Police confirm 79 people presumed dead in London's devastating Grenfell Tower fire
Seventy-nine people are dead or missing and presumed dead following a devastating blaze in a London tower block last week, police said on Monday, as Britain held a minute's silence for the victims of the devastating inferno.
"As of this morning, I'm afraid to say there are now 79 people that we believe are either dead or missing and I sadly have to presume are dead," police commander Stuart Cundy told reporters.
Only five people had been formally identified so far by police, he said, after officers earlier warned that some may never be identified due to the condition of the remains.
Police had earlier put the toll at 58 presumed dead.
Cundy said the search and recovery operation was ongoing in the burnt-out 24-storey tower.
"This is an incredible distressing time for families and they have my commitment that we will do this as quickly as we possibly can," he said.
Cundy promised an "exhaustive" criminal investigation into the fire that would also look at a major refurbishment of the building completed last year.
"We will go where the evidence may take us," and do everything possible "to ensure that those responsible will be brought to justice," he said.
"If I identify... an issue that is a risk to public safety, we will be sharing that immediately with the relevant authorities," he added.
Cundy warned that the toll of 79 people could change.
"I believe there may be people who were in Grenfell Tower that people may not know were missing and may not have realised they were in there on the night.
"Equally, there may be people who thankfully may have managed to escape the fire and for whatever reason have not let their family or friends or police know," he said.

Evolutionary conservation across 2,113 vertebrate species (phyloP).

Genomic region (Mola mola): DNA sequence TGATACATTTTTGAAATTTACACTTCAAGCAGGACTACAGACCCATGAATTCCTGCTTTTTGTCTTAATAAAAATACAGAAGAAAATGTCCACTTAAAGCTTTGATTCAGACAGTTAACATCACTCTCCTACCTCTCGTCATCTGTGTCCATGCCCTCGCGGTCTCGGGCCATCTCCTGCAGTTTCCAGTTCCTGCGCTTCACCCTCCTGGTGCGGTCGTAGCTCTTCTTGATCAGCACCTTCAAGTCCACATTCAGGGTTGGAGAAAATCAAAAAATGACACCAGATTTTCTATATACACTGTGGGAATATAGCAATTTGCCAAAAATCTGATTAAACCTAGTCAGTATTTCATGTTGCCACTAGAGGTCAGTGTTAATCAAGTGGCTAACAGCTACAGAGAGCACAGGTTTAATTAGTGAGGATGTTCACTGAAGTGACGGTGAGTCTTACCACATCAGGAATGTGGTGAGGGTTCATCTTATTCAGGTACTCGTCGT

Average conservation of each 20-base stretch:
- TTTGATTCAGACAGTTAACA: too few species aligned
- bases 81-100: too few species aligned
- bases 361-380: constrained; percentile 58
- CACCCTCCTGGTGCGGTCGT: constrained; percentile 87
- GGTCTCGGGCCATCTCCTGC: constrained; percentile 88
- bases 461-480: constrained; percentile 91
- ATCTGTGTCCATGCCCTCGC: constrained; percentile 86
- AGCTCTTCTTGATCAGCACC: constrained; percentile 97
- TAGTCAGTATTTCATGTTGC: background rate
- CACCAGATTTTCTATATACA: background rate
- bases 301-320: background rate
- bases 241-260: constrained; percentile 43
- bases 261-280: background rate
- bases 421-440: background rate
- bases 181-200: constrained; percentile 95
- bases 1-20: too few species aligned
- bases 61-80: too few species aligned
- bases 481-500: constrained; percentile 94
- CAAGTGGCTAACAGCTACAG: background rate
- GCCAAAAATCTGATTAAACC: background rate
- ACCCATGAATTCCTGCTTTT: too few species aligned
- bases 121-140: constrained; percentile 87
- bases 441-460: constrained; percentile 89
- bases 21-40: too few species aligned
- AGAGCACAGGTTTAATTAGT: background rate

Meanwhile, almost one week after the tragedy, Downing Street announced families affected by the devastating London tower block inferno last will receive £5,500 from the British government.
Residents will be given £500 in cash to help with immediate needs and are expected to receive the remaining funds via bank payments from Monday, reports said.
On Friday, the PM announced a £5 million emergency fund to assist the residents of the now-charred Grenfell Tower, shortly after meeting survivors for the first time in Downing Street.
But community members, who have led initiatives to support those affected without help from the government in the days after the fire, slammed the move, suggesting “it is not enough”.
“We’ve raised more than that as a community,” one protester told the BBC during a protest outside the local Kensington hall.
“We’ve done everything on our own, £5 million is nothing, it is not enough,” she maintained.
Others have compared the “measly” amount to the PM’s spending of £143 million on her “failed narcissistic” election campaign, referring to Britain’s shocking poll results on June 8, while some even noted Buckingham Palace’s upcoming £360 million refurbishment project.